This mouthful of a disease was first noticed as a symptom of an autoimmune disease. It causes gradual deterioration of the spinal cord and very gradual brain deterioration, resulting in sensory or motor deficiencies. Mental disorders from the gradual brain damage begin as fatigue, irritability, depression, or bad memory. As the disease progresses over several years, psychosis and mania can appear. This damage is irreversible and is caused by a deficiency in vitamin B12. Fortunately, this vitamin is easily found in meat, dairy, and eggs. Vitamin B12 is stored in the liver and can last for years before deficiency sets in. Hypocobalaminemia is most common in developing countries amongst people who eat few animal products. The most at-risk groups in developed countries are vegans, as no plant produces enough B12 for a human diet. Children need much more B12 than adults because they are growing, so infants who are only breast-fed can become deficient and suffer permanent brain damage if their mother is only slightly deficient. Supplements are recommended for people of all diet types as an easy way to avoid the devastation of this disease.
Vitamin B5 is found in nearly every food, and deficiencies are found in people who have been starving, volunteers of particular medical studies, and people on diets restricted to a very small number of foods. A deficiency in vitamin B5 causes chronic paraesthesia. Paraesthesia is most familiar to us as the numbing sensation we feel as ‘pins and needles’ or a limb ‘falling asleep’. This kind of paraesthesia is perfectly normal; however, in vitamin B5 deficiencies it occurs constantly. Malnourished prisoners of war sometimes reported prickling and burning sensations in their hands and feet which is now thought to have been paraesthesia. As this is nearly unseen today, most vitamin supplements do not include B5.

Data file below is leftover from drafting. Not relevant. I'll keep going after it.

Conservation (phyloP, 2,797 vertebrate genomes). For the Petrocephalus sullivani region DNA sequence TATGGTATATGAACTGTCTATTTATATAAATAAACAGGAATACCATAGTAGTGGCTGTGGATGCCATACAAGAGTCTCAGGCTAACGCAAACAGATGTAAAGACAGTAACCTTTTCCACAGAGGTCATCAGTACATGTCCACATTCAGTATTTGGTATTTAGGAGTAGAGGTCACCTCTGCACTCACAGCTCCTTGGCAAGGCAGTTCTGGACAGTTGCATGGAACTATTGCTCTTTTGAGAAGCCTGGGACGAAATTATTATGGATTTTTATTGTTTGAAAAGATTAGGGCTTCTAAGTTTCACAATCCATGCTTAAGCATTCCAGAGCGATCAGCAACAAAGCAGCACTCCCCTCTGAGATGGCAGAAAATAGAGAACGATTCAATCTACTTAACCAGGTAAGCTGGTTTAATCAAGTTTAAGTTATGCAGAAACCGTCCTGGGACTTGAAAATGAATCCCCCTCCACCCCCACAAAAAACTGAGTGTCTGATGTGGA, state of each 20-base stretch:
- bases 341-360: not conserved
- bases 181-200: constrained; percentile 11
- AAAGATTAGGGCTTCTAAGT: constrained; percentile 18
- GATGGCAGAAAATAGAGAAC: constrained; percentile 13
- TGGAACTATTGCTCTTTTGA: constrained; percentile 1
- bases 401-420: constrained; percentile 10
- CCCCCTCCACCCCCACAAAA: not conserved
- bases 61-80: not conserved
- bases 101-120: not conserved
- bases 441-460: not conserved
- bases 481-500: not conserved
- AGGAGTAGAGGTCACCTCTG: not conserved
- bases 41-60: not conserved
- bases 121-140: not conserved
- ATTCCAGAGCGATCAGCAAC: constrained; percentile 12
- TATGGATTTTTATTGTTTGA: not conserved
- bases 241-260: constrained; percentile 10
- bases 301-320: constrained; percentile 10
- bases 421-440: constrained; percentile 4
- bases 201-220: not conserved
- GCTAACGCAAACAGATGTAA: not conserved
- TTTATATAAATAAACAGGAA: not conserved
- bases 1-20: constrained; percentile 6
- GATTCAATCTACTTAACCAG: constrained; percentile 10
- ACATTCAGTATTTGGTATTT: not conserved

The Ancient Egyptians and Greeks wrote about night blindness, or ‘nyctalopia’. This affliction makes it impossible to see in dim light, and sufferers become completely blind when night falls. The Egyptians found that they could cure sufferers by feeding them liver, which contains high levels of vitamin A, the deficiency of which causes night blindness. Vitamin A deficiency still affects one third of all children on Earth under the age of five, resulting in over half a million deaths each year. Most high dose vitamins obtain their vitamin A from liver, which is dangerous at high levels and can cause various health complications. In the past, starving Antarctic explorers would eat their dogs for food but became sick when they ate too much liver. Vitamin A found in carrots is a slightly different molecule to that found in liver and is not toxic in high doses, although it can cause skin to turn yellow. During the Second World War, the Allies announced that they ate carrots to see well, although carrots only help maintain normal vision and do not improve it beyond this. Actually they were lying to hide their development of radar.